453 conversion => 'bool "" 0+',
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454 iterators => '<>',
455 dereferencing => '${} @{} %{} &{} *{}',
ee239bfe 456 special => 'nomethod fallback ='
4633a7c4 457
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458=head2 Inheritance and overloading
459
774d564b 460Inheritance interacts with overloading in two ways.
e7ea3e70 461
88c28ceb 462=over
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463
464=item Strings as values of C<use overload> directive
465
774d564b 466If C<value> in
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467
468 use overload key => value;
469
774d564b 470is a string, it is interpreted as a method name.
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471
472=item Overloading of an operation is inherited by derived classes
473
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474Any class derived from an overloaded class is also overloaded. The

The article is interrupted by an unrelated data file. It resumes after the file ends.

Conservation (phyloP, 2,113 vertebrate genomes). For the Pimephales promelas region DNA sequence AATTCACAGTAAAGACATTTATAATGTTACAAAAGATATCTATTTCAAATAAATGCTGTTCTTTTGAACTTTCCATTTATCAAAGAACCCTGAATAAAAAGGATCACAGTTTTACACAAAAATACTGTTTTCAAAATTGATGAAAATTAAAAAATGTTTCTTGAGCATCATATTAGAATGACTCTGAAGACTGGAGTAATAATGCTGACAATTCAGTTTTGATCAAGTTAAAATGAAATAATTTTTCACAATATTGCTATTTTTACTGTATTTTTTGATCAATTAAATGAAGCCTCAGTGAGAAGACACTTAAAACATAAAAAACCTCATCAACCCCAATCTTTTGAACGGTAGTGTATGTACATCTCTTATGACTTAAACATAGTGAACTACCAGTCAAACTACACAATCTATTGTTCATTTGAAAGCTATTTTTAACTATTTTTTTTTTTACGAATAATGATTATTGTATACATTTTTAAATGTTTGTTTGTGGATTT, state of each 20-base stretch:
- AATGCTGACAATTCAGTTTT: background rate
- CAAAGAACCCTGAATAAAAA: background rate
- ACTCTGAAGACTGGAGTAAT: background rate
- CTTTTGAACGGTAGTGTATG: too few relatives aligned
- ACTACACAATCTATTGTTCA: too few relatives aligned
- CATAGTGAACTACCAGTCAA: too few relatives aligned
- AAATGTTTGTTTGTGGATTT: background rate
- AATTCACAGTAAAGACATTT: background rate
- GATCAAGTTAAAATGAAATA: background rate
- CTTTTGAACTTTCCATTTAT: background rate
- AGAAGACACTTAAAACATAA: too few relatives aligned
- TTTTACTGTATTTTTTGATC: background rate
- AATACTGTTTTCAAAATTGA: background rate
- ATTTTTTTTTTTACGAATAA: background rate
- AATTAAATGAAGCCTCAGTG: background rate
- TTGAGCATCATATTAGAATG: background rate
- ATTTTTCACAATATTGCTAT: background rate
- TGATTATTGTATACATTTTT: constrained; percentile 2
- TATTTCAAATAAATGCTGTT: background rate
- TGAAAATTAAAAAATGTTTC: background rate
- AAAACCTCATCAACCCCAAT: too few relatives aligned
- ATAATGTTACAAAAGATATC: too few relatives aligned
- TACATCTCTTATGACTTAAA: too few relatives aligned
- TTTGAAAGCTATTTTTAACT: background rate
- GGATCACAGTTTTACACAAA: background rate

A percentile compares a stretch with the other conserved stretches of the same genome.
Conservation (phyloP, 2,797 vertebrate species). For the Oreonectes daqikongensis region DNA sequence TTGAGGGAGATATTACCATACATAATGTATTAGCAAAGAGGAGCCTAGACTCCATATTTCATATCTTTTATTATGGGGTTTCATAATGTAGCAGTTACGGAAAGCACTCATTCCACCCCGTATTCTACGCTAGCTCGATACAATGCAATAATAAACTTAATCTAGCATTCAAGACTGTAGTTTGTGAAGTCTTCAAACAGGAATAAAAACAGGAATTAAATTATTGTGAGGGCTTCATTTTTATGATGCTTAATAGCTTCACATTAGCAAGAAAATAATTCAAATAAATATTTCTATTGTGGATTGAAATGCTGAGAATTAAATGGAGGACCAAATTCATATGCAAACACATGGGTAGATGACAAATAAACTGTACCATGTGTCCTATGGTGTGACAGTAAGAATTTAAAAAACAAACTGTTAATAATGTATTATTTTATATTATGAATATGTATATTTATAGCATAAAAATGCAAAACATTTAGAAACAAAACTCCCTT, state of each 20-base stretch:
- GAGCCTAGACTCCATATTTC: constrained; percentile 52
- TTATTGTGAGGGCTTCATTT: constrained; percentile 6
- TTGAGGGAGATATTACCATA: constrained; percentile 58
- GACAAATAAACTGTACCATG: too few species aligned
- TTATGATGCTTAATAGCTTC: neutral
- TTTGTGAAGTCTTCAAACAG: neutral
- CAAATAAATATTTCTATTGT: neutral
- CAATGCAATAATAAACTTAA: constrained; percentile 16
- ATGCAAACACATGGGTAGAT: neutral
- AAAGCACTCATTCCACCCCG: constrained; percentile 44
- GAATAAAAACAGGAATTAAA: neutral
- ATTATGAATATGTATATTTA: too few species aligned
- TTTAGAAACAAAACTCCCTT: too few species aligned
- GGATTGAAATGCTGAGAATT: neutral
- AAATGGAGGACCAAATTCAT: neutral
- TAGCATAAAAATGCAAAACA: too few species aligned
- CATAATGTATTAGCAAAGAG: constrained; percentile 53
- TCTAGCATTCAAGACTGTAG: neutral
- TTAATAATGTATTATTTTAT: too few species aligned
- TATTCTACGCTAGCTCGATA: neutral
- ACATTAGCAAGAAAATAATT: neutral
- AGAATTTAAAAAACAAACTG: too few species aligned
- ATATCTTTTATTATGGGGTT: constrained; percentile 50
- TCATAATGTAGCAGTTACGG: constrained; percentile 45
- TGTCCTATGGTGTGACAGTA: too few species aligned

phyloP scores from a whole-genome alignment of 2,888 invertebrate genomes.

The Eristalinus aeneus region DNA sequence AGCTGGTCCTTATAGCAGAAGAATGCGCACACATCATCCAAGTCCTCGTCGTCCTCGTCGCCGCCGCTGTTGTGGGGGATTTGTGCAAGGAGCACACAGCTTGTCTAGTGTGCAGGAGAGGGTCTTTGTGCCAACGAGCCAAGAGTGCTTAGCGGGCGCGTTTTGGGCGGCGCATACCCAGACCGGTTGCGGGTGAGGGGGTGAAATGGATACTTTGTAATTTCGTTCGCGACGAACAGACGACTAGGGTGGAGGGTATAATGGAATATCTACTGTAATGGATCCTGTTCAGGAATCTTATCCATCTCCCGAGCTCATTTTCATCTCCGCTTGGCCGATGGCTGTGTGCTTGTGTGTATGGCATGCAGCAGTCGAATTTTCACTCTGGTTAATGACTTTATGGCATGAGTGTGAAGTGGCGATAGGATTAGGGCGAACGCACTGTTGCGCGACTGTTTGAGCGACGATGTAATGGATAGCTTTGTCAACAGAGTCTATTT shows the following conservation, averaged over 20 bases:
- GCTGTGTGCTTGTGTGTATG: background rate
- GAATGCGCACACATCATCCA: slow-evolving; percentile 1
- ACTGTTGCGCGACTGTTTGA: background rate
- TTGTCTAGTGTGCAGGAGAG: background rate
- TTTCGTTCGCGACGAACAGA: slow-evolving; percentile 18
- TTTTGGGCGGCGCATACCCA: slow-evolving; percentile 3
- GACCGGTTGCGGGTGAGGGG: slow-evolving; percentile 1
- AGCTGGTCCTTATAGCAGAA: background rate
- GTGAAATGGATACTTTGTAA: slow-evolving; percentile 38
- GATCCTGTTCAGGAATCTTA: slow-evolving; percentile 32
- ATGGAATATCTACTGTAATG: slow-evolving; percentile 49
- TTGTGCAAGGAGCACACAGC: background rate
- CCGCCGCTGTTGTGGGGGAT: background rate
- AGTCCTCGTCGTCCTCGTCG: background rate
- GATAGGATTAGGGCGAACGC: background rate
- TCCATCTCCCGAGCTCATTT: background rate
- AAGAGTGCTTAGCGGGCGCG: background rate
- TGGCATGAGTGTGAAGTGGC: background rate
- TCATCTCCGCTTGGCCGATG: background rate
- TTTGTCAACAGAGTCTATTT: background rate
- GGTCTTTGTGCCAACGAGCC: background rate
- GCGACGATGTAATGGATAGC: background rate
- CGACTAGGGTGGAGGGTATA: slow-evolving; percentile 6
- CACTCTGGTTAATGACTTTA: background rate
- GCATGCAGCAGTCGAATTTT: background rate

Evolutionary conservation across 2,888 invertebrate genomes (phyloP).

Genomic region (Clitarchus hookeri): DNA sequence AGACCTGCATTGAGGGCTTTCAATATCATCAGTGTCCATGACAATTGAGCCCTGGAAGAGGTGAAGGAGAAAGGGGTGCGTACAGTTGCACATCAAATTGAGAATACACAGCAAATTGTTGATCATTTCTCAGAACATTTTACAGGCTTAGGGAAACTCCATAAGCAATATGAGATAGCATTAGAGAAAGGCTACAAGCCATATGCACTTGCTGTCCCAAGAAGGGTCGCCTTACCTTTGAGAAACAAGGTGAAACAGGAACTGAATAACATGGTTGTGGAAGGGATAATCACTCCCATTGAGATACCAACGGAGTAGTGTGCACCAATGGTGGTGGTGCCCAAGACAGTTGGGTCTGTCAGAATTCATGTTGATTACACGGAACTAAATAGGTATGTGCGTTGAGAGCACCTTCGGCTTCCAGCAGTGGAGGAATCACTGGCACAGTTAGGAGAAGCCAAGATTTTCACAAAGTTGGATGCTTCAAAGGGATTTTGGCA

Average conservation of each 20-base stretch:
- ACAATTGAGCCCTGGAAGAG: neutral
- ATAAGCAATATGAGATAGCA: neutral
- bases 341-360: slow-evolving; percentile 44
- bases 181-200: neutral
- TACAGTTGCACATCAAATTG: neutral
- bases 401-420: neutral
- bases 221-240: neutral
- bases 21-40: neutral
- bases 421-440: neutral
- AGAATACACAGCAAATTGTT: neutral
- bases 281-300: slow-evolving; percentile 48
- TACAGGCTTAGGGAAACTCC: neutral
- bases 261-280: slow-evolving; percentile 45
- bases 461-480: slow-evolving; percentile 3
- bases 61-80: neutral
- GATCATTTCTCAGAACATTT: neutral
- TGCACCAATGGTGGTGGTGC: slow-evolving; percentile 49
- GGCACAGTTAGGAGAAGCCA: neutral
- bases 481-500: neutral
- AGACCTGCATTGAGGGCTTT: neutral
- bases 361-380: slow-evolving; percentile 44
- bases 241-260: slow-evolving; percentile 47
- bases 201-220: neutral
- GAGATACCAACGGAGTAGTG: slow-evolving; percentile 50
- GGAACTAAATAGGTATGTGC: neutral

475set of overloaded methods is the union of overloaded methods of all
476the ancestors. If some method is overloaded in several ancestor, then
e7ea3e70 477which description will be used is decided by the usual inheritance
774d564b 478rules:
e7ea3e70 479
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480If C<A> inherits from C<B> and C<C> (in this order), C<B> overloads
481C<+> with C<\&D::plus_sub>, and C<C> overloads C<+> by C<"plus_meth">,
482then the subroutine C<D::plus_sub> will be called to implement
483operation C<+> for an object in package C<A>.
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484
485=back
486
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487Note that since the value of the C<fallback> key is not a subroutine,
488its inheritance is not governed by the above rules. In the current
489implementation, the value of C<fallback> in the first overloaded
490ancestor is used, but this is accidental and subject to change.
e7ea3e70 491
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492=head1 SPECIAL SYMBOLS FOR C<use overload>
493
494Three keys are recognized by Perl that are not covered by the above
495description.
496
774d564b 497=head2 Last Resort
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498
499C<"nomethod"> should be followed by a reference to a function of four
500parameters. If defined, it is called when the overloading mechanism
501cannot find a method for some operation. The first three arguments of